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Pelosi on Baltimore's Columbus statue: 'If the community doesn't want the statue, the statue shouldn't be there'

Speaker Nancy PelosiNancy PelosiOn The Money: Trump says stimulus deal will happen after election | Holiday spending estimates lowest in four years | Domestic workers saw jobs, hours plummet due to COVID Hoyer lays out ambitious Democratic agenda for 2021, with health care at top CNN won't run pro-Trump ad warning Biden will raise taxes on middle class MORE (D-Calif.) on Thursday said "people will do what they do" in response to a question about the toppling of a statue of Christopher Columbus in Baltimore, adding that if a community doesn't want a statue, "the statue shouldn't be there."

At her press conference, Pelosi, who is from Baltimore, said she was "not one of those people who is wedded to a, ‘Oh, a statue of somebody someplace is an important thing.’"

"I don’t – again, if the community doesn't want the statue, the statue shouldn't be there," she added.

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Pelosi said the Columbus statue being toppled did not "diminish my pride in my Italian American heritage and the fact that it was a country discovered by an Italian and named for an Italian, Amerigo Vespucci. So I have that pride, but I don't care that much about statues."

The Columbus statue was taken off its podium and thrown into the Inner Harbor by protesters on Saturday. The statue had stood near Baltimore's "Little Italy" neighborhood and was put in place in 1984.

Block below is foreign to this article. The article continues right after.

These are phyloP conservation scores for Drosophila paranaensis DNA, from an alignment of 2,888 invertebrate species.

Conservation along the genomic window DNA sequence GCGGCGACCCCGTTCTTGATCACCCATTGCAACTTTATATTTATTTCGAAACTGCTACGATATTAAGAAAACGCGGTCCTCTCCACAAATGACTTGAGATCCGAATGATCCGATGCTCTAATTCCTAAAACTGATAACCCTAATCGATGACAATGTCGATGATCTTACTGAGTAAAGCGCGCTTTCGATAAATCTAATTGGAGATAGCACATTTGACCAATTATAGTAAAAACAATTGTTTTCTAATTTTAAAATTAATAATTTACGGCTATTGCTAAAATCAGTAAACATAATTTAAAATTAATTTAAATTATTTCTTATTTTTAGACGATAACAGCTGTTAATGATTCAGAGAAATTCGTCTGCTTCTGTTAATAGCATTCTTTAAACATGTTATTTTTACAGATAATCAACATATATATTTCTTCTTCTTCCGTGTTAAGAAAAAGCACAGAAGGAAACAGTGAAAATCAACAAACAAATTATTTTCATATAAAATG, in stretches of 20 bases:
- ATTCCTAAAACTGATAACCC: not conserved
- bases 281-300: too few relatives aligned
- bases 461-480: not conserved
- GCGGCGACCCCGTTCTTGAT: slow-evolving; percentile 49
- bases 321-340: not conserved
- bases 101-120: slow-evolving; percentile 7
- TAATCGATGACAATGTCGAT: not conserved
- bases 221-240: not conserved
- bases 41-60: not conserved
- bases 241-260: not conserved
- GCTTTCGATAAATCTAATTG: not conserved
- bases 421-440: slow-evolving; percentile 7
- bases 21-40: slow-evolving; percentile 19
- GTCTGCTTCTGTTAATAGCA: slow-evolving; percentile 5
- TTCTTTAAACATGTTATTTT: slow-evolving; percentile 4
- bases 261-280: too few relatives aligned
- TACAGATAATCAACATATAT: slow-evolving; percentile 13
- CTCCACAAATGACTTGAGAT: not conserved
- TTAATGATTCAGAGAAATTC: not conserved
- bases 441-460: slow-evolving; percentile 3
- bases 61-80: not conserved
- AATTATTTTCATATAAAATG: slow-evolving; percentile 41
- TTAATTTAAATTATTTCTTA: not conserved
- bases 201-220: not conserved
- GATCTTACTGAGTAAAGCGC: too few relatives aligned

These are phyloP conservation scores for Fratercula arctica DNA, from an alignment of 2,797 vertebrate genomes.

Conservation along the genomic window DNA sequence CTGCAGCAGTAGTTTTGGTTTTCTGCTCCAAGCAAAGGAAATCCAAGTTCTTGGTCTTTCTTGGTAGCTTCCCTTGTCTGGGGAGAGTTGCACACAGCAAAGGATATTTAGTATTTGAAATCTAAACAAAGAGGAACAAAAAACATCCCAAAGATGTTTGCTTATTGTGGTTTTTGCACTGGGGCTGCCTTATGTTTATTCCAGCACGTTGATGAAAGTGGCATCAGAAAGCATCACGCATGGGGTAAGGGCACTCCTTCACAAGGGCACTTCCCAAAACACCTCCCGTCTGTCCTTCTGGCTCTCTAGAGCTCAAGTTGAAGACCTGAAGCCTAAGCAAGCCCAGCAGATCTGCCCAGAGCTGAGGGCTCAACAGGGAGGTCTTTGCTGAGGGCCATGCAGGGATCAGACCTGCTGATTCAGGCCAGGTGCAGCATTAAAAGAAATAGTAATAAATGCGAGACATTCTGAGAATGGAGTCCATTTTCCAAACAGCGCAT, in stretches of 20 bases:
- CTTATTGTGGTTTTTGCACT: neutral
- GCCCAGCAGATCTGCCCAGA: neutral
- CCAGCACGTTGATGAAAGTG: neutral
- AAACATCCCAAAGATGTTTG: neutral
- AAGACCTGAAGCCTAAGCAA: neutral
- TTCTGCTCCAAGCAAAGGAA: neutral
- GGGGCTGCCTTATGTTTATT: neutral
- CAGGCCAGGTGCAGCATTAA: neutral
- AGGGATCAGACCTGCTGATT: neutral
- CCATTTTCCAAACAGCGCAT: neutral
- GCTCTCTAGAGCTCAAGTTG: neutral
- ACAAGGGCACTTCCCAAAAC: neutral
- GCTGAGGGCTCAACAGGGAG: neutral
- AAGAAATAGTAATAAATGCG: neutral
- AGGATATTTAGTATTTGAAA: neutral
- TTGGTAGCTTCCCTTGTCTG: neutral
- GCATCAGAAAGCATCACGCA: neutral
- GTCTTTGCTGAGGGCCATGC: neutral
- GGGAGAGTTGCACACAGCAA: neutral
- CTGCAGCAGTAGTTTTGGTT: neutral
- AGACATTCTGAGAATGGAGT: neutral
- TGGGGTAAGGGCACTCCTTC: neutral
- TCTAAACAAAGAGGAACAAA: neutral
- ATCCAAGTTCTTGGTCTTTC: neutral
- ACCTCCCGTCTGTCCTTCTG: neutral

The Italian explorer's legacy increasingly has come under criticism from those who say he exploited native people.

The protests on Saturday, like others around the country, were calling for a reduction in funding to police, among other issues. Calls to defund the police and to attack institutional racism have grown since the May 25 killing of George Floyd, an unarmed Black man who pleaded for help as an officer knelt on his neck in Minneapolis.

Asked if a statue should be taken down by a commission or a city council and "not by a mob in the middle of the night," Pelosi said "people will do what they do." 

"It’s a – I do think that, from a safety standpoint, it would be a good idea to have it taken down if the community doesn't want it. I don't know that it has to be a commission, but it just could be a community view," she said. 

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Officials in Maryland have criticized the destruction of the Columbus statue.

Gov. Larry Hogan (R) on Twitter wrote that while peaceful protests and a "constructive dialogue" on moving monuments was welcome, "lawlessness, vandalism, and destruction of public property is completely unacceptable."

The statue of Columbus in Baltimore is just one of the monuments that have been torn down in the last few weeks. While most of those statues taken down, by force or by government action, have been of Confederate leaders, there have also been cases of figures from the Revolutionary War being targeted.

Critics of such statues have noted that historic figures such as President Jefferson owned slaves.

Pelosi has pushed to remove Confederate statues from the Capitol.

On Thursday, she said she thought that it was "very important that we take down any of the statues of people who committed treason against the United States of America as those statues exist in the Congress, in the halls of Congress, in the Rotunda – not the Rotunda, I don't think, but in the Statuary Hall, and the rest, where many – some of them are."

Authorities did not attempt to stop the statue from being torn down in Baltimore's Little Italy neighborhood on Saturday, according to The Baltimore Sun.

On Monday morning, divers with Specialty Underwater Services lifted pieces of the statue from the harbor, a move organized by members of the Italian American community in the city.

This story was updated at 8:22 p.m. An initial version of the story lacked the full context of Pelosi's remarks.